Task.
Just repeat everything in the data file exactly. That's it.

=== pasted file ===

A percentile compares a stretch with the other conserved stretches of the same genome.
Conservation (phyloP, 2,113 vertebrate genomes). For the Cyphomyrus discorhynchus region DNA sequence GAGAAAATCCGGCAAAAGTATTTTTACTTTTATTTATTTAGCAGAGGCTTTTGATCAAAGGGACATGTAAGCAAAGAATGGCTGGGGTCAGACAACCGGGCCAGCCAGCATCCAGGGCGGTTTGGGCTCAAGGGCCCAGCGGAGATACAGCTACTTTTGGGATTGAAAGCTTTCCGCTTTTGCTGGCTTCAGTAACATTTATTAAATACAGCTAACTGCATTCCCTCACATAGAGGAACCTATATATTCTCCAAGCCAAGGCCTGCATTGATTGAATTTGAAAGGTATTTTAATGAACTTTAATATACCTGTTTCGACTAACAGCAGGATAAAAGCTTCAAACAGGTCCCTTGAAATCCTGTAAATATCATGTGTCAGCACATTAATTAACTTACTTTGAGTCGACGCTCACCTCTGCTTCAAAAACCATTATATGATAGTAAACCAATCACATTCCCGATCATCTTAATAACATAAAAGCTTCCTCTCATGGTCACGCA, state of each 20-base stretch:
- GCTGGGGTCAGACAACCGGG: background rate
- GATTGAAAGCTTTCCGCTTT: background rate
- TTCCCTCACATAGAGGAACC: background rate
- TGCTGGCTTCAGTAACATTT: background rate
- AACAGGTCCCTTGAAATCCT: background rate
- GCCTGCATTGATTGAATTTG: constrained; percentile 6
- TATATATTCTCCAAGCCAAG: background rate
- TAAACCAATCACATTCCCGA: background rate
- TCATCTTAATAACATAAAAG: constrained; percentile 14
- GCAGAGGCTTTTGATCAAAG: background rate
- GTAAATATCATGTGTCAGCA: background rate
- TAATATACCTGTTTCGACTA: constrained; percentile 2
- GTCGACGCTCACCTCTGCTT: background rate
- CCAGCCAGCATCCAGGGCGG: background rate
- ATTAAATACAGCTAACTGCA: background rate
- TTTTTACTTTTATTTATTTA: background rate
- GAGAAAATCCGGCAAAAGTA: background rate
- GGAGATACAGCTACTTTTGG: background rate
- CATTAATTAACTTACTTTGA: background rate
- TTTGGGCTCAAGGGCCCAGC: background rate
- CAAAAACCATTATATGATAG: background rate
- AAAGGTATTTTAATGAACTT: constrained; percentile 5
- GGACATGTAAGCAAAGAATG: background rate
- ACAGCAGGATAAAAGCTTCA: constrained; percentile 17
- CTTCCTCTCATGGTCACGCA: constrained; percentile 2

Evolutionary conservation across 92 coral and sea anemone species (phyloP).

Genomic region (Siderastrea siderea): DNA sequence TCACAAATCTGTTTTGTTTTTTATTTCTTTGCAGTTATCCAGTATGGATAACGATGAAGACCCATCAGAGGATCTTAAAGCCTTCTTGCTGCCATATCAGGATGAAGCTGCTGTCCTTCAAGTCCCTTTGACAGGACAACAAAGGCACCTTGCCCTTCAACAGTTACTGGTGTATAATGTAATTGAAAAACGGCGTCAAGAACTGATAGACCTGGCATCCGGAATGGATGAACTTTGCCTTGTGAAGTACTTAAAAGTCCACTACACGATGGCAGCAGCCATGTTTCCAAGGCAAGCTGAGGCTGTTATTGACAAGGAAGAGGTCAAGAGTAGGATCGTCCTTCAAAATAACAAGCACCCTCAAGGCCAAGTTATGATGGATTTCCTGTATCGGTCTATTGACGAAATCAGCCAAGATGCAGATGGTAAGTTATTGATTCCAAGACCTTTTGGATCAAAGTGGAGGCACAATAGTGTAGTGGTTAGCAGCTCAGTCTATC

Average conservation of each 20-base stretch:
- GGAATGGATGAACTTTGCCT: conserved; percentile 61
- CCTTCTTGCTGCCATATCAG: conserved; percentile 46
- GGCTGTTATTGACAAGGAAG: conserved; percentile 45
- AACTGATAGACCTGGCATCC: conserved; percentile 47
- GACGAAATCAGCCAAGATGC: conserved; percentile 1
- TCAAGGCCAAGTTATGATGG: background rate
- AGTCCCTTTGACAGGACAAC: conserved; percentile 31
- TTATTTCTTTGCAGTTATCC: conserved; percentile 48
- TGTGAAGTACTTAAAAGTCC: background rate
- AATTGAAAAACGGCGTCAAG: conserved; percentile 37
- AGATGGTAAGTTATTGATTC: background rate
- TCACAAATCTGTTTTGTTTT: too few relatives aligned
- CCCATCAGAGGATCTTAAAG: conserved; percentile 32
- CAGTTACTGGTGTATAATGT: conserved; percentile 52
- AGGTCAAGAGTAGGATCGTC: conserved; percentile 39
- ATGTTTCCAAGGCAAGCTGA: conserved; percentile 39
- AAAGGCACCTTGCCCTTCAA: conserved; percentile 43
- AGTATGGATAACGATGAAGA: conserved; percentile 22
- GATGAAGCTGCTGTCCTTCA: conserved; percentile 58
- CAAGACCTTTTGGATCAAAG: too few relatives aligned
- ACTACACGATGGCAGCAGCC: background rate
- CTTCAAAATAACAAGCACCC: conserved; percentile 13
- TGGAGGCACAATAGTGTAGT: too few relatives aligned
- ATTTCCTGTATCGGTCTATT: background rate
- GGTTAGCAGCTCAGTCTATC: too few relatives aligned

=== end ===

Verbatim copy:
A percentile compares a stretch with the other conserved stretches of the same genome.
Conservation (phyloP, 2,113 vertebrate genomes). For the Cyphomyrus discorhynchus region DNA sequence GAGAAAATCCGGCAAAAGTATTTTTACTTTTATTTATTTAGCAGAGGCTTTTGATCAAAGGGACATGTAAGCAAAGAATGGCTGGGGTCAGACAACCGGGCCAGCCAGCATCCAGGGCGGTTTGGGCTCAAGGGCCCAGCGGAGATACAGCTACTTTTGGGATTGAAAGCTTTCCGCTTTTGCTGGCTTCAGTAACATTTATTAAATACAGCTAACTGCATTCCCTCACATAGAGGAACCTATATATTCTCCAAGCCAAGGCCTGCATTGATTGAATTTGAAAGGTATTTTAATGAACTTTAATATACCTGTTTCGACTAACAGCAGGATAAAAGCTTCAAACAGGTCCCTTGAAATCCTGTAAATATCATGTGTCAGCACATTAATTAACTTACTTTGAGTCGACGCTCACCTCTGCTTCAAAAACCATTATATGATAGTAAACCAATCACATTCCCGATCATCTTAATAACATAAAAGCTTCCTCTCATGGTCACGCA, state of each 20-base stretch:
- GCTGGGGTCAGACAACCGGG: background rate
- GATTGAAAGCTTTCCGCTTT: background rate
- TTCCCTCACATAGAGGAACC: background rate
- TGCTGGCTTCAGTAACATTT: background rate
- AACAGGTCCCTTGAAATCCT: background rate
- GCCTGCATTGATTGAATTTG: constrained; percentile 6
- TATATATTCTCCAAGCCAAG: background rate
- TAAACCAATCACATTCCCGA: background rate
- TCATCTTAATAACATAAAAG: constrained; percentile 14
- GCAGAGGCTTTTGATCAAAG: background rate
- GTAAATATCATGTGTCAGCA: background rate
- TAATATACCTGTTTCGACTA: constrained; percentile 2
- GTCGACGCTCACCTCTGCTT: background rate
- CCAGCCAGCATCCAGGGCGG: background rate
- ATTAAATACAGCTAACTGCA: background rate
- TTTTTACTTTTATTTATTTA: background rate
- GAGAAAATCCGGCAAAAGTA: background rate
- GGAGATACAGCTACTTTTGG: background rate
- CATTAATTAACTTACTTTGA: background rate
- TTTGGGCTCAAGGGCCCAGC: background rate
- CAAAAACCATTATATGATAG: background rate
- AAAGGTATTTTAATGAACTT: constrained; percentile 5
- GGACATGTAAGCAAAGAATG: background rate
- ACAGCAGGATAAAAGCTTCA: constrained; percentile 17
- CTTCCTCTCATGGTCACGCA: constrained; percentile 2

Evolutionary conservation across 92 coral and sea anemone species (phyloP).

Genomic region (Siderastrea siderea): DNA sequence TCACAAATCTGTTTTGTTTTTTATTTCTTTGCAGTTATCCAGTATGGATAACGATGAAGACCCATCAGAGGATCTTAAAGCCTTCTTGCTGCCATATCAGGATGAAGCTGCTGTCCTTCAAGTCCCTTTGACAGGACAACAAAGGCACCTTGCCCTTCAACAGTTACTGGTGTATAATGTAATTGAAAAACGGCGTCAAGAACTGATAGACCTGGCATCCGGAATGGATGAACTTTGCCTTGTGAAGTACTTAAAAGTCCACTACACGATGGCAGCAGCCATGTTTCCAAGGCAAGCTGAGGCTGTTATTGACAAGGAAGAGGTCAAGAGTAGGATCGTCCTTCAAAATAACAAGCACCCTCAAGGCCAAGTTATGATGGATTTCCTGTATCGGTCTATTGACGAAATCAGCCAAGATGCAGATGGTAAGTTATTGATTCCAAGACCTTTTGGATCAAAGTGGAGGCACAATAGTGTAGTGGTTAGCAGCTCAGTCTATC

Average conservation of each 20-base stretch:
- GGAATGGATGAACTTTGCCT: conserved; percentile 61
- CCTTCTTGCTGCCATATCAG: conserved; percentile 46
- GGCTGTTATTGACAAGGAAG: conserved; percentile 45
- AACTGATAGACCTGGCATCC: conserved; percentile 47
- GACGAAATCAGCCAAGATGC: conserved; percentile 1
- TCAAGGCCAAGTTATGATGG: background rate
- AGTCCCTTTGACAGGACAAC: conserved; percentile 31
- TTATTTCTTTGCAGTTATCC: conserved; percentile 48
- TGTGAAGTACTTAAAAGTCC: background rate
- AATTGAAAAACGGCGTCAAG: conserved; percentile 37
- AGATGGTAAGTTATTGATTC: background rate
- TCACAAATCTGTTTTGTTTT: too few relatives aligned
- CCCATCAGAGGATCTTAAAG: conserved; percentile 32
- CAGTTACTGGTGTATAATGT: conserved; percentile 52
- AGGTCAAGAGTAGGATCGTC: conserved; percentile 39
- ATGTTTCCAAGGCAAGCTGA: conserved; percentile 39
- AAAGGCACCTTGCCCTTCAA: conserved; percentile 43
- AGTATGGATAACGATGAAGA: conserved; percentile 22
- GATGAAGCTGCTGTCCTTCA: conserved; percentile 58
- CAAGACCTTTTGGATCAAAG: too few relatives aligned
- ACTACACGATGGCAGCAGCC: background rate
- CTTCAAAATAACAAGCACCC: conserved; percentile 13
- TGGAGGCACAATAGTGTAGT: too few relatives aligned
- ATTTCCTGTATCGGTCTATT: background rate
- GGTTAGCAGCTCAGTCTATC: too few relatives aligned